National Maritime Day Celebrates the Importance of Ships in Upper Michigan

MARQUETTE, Mich. (WLUC) — Sunday is National Maritime Day.

It’s time to reflect on its importance in Upper Michigan. Lake Carriers’ Association Vice President Eric Peace said the industry could not function without everyone who works on the ships that transport goods across the Great Lakes.

“The men and women who operate these vessels don’t get much credit, but they should,” Peace said. “Everything they do contributes to everything we have.”

Peace said the $2.3 trillion economic stimulus package known as the Infrastructure Investment and Jobs Act passed by Congress in 2021 would not be possible without much of the material is transported by freighters across the Great Lakes. Peace added that ongoing infrastructure developments in the United States depend on shipments from the Great Lakes region.

“None of this happens without the movement of raw materials to get things built,” Peace said. “This includes concrete, cement, iron ore, etc. All of these things are going to depend on American shipping here on the Great Lakes.

Employees who work on these freighters are known as Merchant Marines. They are largely responsible for transporting materials like iron ore across the Great Lakes. Peace said the Merchant Marine Act of 1920 requires all ships in US ports to be made in the United States, which Peace says further contributes to our economy.

“All of the ships we represent are American-flagged, American-manned, and American-owned,” Peace said. “Nothing in this sector of the supply chain depends on a foreign country to move this cargo.”

Peace said iron ore shipped across the Great Lakes is used to create steel, which Marquette Maritime Museum director Hillary Billman added as an essential metal.

“That car you’re driving has so many steel components,” Billman said. “There are so many things that use steel, including cell phones. Almost everything depends on iron ore.

Marquette has relied heavily on the mining and transportation of iron ore across the Great Lakes since 1849.

“The people of Marquette at the time had to find a place to ship that iron ore, which is when the town of Marquette became a port,” Billman said. “It has long been one of the most important ports on Lake Superior.

Although Duluth, Minn., has the largest port by tonnage on Lake Superior, Peace said the shipping industry is still one of the Upper Peninsula’s biggest businesses.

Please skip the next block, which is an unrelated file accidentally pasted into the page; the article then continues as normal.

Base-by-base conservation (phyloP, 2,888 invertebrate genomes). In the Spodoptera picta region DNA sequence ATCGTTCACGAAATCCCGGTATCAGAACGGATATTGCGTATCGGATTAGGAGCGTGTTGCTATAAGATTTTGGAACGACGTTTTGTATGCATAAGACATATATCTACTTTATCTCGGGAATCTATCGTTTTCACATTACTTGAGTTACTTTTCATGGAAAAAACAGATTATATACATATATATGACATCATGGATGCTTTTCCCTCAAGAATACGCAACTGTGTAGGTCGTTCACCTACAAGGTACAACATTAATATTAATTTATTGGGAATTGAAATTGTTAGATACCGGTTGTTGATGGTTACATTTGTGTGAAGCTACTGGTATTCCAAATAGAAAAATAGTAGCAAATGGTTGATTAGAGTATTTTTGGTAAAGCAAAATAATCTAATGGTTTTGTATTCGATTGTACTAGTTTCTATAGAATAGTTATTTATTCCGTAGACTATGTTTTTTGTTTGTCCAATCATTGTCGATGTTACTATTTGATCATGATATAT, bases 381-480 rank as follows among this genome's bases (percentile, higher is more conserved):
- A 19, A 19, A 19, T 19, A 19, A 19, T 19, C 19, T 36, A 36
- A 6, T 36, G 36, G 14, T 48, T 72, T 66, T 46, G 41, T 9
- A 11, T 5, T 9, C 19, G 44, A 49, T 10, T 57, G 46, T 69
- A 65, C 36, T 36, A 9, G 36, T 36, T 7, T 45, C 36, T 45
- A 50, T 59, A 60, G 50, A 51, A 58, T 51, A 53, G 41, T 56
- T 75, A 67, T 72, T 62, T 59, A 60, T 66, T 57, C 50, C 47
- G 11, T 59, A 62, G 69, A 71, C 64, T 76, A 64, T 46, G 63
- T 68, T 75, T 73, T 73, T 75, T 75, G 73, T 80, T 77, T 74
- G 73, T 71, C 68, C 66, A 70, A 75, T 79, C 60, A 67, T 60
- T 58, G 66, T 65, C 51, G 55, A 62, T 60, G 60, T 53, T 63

“We ship approximately 6.5 million tonnes of iron ore from Marquette annually that goes to southern Great Lakes ports,” Peace said. “There are approximately 165,000 jobs that depend on the maritime industry here in the Great Lakes region.”

This material is shipped entirely from the Upper Harbor ore wharf.

Besides the transport of iron ore, the maritime industry performs other important tasks. Peace said the industry is responsible for commercial fishing on Lake Superior and added that the shipping industry has helped build some of the largest cities in the Midwest.

“Chicago was built by ships from the northern Great Lakes region,” Peace said. “Ships picked up lumber and brought it to Chicago to build the city. Many towns south of UP were built with lumber sourced from northern Michigan.

National Maritime Day isn’t just about ships, either. Billman said she encourages anyone who walks the shores of Lake Superior to pick up litter to help keep the lake clean and beautiful for everyone to enjoy.

Billman added that the Marquette Maritime Museum will be offering 10% off its gift shop on Sunday in recognition of National Maritime Day.

In addition to National Maritime Day, Congress on Wednesday awarded merchant marines who served in World War II the Congressional Gold Medal.

“More than 250,000 merchant seamen served in World War II,” Peace said. “They lost over 6,700 people on 800 ships. Getting goods across the North Atlantic was a very dangerous mission for them, and they were never officially recognized until this week.

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